By Andrew Mackenzie, Policy and Research Manager at Reed in Partnership.
Tackling youth unemployment is one of the main challenges facing policy makers. The latest figures show that young people in the UK are more than twice as likely to be unemployed than people of other ages.
In Reed in Partnership’s latest report, ‘Young people and employment’, we surveyed over 2,300 young people aged 16 to 25 – a mixture of jobseekers and those in employment – to investigate the barriers they face moving into work. Drawing on this and our experience of helping over 150,000 people into sustainable employment since 1998, we make several recommendations to help young people transition from education into the labour market.
Barriers to employment
While young people in our survey cite a range of barriers to finding employment, their main concern – by a considerable margin – is that they have a lack of experience.
The frustration raised most frequently by young people is the ‘catch 22’ situation of employers looking for experience without being willing to give young jobseekers a chance to gain it themselves.
For example, young people told us:
“Almost all employers ask for industry experience, however you can’t get that without first getting the job”
“I want to be given a chance by someone seeing potential and not just experience.”
The Government removed the statutory requirement to work-related learning, typically implemented through work experience, from the curriculum for 14-16 year olds in England in 2012. Given the importance of gaining experience of the workplace, we believe that this should be reinstated. The placements need to be of high quality and encourage the young person to explore a sector they are interested in. They also need to prioritise breaking gender and socioeconomic stereotypes. This means the model of work experience will need to be far more flexible than in the past with, for example, a young person allowed to work from a business one afternoon a week.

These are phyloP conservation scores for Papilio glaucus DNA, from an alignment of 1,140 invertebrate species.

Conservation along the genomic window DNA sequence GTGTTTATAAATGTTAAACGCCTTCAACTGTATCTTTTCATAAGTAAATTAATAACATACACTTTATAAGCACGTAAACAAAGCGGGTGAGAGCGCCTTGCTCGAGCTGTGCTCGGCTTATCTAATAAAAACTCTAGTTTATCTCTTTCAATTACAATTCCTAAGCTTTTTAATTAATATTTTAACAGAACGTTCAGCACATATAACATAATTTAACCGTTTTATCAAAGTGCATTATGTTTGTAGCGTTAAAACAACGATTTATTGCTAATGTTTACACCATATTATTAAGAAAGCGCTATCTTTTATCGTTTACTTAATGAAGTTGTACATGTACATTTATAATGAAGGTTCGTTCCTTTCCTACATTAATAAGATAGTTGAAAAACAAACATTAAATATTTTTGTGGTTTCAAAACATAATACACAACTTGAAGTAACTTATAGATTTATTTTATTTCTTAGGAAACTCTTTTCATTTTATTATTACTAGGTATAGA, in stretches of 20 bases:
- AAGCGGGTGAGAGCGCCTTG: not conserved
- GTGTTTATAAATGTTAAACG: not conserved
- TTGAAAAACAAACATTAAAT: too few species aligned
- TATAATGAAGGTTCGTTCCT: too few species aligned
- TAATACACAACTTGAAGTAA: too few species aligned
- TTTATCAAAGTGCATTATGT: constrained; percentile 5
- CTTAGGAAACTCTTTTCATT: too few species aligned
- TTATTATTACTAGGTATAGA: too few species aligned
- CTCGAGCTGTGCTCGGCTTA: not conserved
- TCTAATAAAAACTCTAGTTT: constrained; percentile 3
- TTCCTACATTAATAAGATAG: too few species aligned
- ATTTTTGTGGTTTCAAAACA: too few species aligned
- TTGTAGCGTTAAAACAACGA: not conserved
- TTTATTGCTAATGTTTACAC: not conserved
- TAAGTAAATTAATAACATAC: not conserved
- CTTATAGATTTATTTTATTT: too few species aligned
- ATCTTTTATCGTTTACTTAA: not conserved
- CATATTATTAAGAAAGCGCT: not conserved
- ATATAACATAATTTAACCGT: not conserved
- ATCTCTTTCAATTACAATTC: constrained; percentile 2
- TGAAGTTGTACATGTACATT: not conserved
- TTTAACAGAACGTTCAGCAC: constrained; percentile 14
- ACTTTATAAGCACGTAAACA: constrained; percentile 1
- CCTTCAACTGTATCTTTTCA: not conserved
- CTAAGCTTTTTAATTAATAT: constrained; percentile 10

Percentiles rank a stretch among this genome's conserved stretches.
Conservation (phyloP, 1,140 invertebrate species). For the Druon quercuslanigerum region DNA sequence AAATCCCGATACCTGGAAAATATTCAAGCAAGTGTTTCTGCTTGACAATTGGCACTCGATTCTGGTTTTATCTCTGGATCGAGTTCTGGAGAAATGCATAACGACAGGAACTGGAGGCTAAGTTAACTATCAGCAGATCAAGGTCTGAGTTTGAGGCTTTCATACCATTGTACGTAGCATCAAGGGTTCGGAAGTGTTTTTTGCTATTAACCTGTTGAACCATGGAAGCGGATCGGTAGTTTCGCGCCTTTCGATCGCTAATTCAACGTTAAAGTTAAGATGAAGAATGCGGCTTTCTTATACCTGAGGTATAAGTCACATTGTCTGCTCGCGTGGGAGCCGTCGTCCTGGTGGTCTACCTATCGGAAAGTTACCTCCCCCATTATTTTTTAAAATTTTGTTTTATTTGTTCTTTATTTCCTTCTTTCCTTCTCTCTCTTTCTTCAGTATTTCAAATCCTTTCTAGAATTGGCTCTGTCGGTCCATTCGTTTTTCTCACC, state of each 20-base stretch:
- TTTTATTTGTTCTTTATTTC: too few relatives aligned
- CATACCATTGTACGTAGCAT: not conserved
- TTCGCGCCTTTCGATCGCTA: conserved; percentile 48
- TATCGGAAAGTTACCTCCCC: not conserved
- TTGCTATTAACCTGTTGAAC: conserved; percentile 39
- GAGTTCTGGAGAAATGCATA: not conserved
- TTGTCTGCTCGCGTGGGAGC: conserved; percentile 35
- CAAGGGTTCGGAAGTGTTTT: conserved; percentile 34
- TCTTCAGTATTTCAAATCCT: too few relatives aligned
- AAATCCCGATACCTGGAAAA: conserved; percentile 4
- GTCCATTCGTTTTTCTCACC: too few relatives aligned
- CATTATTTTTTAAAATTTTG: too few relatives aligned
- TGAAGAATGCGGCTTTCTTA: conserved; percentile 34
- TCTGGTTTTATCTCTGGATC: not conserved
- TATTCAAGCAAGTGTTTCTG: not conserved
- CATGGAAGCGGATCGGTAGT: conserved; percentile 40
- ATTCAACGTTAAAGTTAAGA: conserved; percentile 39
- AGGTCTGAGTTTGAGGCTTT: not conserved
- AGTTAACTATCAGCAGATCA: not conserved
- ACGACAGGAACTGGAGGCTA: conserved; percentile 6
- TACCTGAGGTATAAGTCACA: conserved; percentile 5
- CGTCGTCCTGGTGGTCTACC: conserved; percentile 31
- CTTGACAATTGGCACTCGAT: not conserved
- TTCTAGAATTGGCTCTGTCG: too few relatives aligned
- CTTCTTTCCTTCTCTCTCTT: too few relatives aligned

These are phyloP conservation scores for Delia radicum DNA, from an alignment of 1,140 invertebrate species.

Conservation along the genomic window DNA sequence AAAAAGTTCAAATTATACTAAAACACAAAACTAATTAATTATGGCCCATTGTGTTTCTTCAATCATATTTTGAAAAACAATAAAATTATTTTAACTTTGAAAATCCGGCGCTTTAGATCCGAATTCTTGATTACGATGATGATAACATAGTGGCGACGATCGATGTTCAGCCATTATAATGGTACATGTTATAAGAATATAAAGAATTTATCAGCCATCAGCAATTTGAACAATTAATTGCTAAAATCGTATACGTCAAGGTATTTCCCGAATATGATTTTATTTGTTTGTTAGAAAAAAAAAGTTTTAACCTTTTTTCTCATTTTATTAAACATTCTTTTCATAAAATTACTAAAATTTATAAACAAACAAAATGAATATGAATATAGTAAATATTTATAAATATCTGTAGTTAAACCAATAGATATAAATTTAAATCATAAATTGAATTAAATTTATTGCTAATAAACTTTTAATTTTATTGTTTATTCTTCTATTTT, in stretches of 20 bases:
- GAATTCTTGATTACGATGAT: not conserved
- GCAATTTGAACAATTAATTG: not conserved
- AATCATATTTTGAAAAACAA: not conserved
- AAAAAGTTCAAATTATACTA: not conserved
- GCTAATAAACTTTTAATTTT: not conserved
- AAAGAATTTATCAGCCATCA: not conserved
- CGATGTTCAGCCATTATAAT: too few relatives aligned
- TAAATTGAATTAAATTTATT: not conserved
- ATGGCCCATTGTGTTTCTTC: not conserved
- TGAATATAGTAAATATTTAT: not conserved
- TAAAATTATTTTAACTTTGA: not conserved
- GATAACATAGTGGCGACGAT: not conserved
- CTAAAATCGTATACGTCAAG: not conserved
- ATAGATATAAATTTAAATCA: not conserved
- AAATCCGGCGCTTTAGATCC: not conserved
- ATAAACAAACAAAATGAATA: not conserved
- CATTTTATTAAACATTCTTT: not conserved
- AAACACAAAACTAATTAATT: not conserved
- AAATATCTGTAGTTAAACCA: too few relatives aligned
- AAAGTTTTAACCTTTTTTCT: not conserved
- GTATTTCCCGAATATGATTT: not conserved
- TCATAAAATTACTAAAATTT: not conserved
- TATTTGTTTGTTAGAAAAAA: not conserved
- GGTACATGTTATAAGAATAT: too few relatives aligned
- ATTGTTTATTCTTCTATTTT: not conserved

Fewer than 1 in 4 young people in our survey rated the careers advice they received as ‘good’ or ‘excellent’.
Reed in Partnership’s Employment Advisers who work with young people report that poor careers advice in schools and colleges means many simply aren’t aware of the career options available to them. By the time they reach our advisors on employment support programmes, many young people have never had a discussion about routes into their desired sector.
When we asked young people who rated their careers advice as ‘poor’ or ‘not at all helpful’ why they held this view, many told us that the advice they received was too narrowly focused on directing them towards university. Over half said no one discussed vocational training options or apprenticeships with them.
Young people told us:
“If you weren’t planning on going to university there was no advice”
“I was told if I didn’t go to a Russell Group university I will fail in life”
In September 2012 the government transferred responsibility for the provision of careers advice for students aged 14 to 16 from local authorities to schools. This means schools can decide how to deliver the service and there have been concerns that this has led to a decline in quality with a ‘postcode lottery’ of provision.